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Asia Food Export Curbs...

Photo Credit :

General Rajat Nag in
Singapore (Reuters)

Asian governments are over-reacting to surging food prices by resorting to market-distorting export curbs and they should use fiscal measures instead to help the poor, the Asian Development Bank (ADB) said on Tuesday.
World rice prices have surged, not only because stocks have hit their lowest level in decades, but also because of growing disposable incomes, high fuel prices driving production costs, erratic weather and stagnant yields, said Rajat Nag, ADB's managing director general.
"The era of cheap food is over," Nag told reporters at Singapore's Foreign Correspondents Association. "We want to temper what we think is a bit of an over-reaction. There is still enough supply." The growing unease over rice supplies has reached fever pitch in recent weeks as surging food inflation prompted India and Vietnam to curb exports, hoping to tame prices at home -- while goading them higher abroad.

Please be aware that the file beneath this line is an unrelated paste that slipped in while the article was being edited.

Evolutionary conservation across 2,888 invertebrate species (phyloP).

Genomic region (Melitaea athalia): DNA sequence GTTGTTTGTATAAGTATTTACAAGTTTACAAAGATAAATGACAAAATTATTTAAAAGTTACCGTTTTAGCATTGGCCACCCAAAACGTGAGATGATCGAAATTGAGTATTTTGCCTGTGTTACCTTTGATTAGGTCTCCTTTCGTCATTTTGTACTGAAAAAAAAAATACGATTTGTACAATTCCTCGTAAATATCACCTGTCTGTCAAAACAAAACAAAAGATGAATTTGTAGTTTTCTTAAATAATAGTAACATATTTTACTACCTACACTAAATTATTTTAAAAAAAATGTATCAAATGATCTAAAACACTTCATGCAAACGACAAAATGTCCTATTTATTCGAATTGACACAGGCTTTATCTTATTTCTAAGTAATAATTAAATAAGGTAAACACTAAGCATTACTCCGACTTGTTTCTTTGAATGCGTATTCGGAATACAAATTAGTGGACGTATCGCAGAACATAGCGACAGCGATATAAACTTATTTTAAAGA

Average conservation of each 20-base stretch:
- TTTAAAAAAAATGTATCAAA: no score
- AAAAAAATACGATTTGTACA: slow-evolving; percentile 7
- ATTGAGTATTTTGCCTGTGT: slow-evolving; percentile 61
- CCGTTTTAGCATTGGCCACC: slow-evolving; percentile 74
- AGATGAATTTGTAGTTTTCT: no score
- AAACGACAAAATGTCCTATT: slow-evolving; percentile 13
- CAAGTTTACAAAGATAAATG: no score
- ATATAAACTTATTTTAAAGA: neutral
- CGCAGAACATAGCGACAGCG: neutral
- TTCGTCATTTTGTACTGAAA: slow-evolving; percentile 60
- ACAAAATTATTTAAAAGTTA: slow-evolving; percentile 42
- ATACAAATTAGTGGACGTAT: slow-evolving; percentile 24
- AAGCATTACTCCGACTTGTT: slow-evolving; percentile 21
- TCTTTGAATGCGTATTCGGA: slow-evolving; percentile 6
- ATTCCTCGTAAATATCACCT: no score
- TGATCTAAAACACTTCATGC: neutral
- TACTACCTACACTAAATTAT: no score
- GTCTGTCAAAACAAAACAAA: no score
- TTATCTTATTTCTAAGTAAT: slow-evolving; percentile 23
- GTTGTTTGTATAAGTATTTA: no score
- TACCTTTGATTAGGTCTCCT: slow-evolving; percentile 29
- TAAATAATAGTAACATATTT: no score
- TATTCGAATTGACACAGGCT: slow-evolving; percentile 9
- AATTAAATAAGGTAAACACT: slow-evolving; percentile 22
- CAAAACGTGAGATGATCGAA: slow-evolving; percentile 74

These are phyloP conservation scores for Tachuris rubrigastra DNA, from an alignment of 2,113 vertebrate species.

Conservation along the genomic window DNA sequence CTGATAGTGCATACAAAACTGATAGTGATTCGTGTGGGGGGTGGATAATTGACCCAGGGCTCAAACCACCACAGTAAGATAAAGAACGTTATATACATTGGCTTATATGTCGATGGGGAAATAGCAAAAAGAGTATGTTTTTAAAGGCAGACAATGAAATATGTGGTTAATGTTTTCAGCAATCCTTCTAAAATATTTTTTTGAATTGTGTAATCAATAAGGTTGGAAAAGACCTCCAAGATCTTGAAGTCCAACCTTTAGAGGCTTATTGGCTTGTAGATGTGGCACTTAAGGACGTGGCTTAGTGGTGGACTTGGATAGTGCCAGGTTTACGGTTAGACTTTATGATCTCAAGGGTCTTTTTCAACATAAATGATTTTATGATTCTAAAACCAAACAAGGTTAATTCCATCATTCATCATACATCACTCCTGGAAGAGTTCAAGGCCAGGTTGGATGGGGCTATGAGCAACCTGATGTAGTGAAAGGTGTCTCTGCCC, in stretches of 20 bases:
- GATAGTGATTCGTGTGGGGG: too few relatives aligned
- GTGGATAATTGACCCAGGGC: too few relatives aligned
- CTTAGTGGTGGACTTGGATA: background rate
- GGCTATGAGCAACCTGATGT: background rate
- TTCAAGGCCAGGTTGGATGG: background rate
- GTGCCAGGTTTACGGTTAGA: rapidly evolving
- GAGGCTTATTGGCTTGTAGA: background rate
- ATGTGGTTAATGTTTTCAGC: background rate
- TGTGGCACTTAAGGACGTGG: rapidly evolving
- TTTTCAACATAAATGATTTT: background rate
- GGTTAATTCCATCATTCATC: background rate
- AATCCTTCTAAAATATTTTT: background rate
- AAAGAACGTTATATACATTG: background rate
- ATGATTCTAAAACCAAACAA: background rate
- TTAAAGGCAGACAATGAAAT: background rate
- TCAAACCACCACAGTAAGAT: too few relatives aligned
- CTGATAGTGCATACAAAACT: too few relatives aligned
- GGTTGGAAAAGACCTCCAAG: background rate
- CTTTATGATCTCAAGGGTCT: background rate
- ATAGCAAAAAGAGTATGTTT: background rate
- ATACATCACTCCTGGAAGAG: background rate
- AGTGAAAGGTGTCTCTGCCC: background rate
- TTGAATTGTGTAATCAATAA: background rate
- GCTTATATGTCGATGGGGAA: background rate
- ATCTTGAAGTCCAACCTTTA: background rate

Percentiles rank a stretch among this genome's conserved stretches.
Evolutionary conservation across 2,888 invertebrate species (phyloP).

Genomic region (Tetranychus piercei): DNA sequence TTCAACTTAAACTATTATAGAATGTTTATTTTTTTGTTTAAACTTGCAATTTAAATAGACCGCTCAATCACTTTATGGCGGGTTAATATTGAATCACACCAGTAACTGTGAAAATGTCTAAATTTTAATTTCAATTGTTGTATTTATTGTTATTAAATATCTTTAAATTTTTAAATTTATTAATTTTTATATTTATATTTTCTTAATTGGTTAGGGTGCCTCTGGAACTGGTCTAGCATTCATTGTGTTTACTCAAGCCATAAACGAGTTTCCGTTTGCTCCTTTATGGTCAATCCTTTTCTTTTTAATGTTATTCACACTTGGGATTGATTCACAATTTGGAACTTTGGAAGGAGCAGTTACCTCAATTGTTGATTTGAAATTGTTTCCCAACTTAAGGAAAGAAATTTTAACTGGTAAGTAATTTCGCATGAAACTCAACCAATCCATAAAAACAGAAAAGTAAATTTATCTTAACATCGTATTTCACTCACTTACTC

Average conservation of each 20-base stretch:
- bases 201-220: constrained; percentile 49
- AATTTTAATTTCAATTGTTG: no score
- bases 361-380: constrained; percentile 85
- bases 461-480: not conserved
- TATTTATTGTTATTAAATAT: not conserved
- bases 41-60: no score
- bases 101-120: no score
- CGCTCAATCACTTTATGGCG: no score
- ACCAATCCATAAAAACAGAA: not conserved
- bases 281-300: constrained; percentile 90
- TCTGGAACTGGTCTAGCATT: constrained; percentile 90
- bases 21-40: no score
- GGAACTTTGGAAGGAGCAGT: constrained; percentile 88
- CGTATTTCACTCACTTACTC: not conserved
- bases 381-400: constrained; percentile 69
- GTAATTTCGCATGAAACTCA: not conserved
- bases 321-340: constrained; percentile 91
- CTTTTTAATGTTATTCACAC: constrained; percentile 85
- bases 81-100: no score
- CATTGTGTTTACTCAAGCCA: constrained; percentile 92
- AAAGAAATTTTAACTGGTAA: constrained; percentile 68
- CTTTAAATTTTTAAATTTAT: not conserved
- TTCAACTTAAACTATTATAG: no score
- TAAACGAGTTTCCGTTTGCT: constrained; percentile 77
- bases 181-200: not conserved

"Banning of exports is no different from hoarding at a national level," Nag said.
The price of rice from Thailand, the world's No. 1 exporter, has more than doubled this year. The benchmark Thai 100 per cent B grade white rice was quoted at a historic high at $950 a tonne this week, up from $383 earlier this year. "We believe the situation in Asia is one marked by very high food prices and not supply shortages," Nag added.
He also said that direct help to the poor was preferable to raising interest rates to tackle the problem of rising prices. "It is an entitlement issue, the ability to buy. You have got to get support to the poor immediately. We'd rather that be done through direct fiscal stimulus than monetary policy," he said.
The comments from ADB echoed recent statements by the International Monetary Fund and the United Nations, urging countries to ensure more funds in the hands of the poor to buy food, instead of resorting to protectionist trade barriers.
Nag said food prices could ease from current levels because of cyclical factors but would settle at a relatively higher level, compared with levels seen in previous years.

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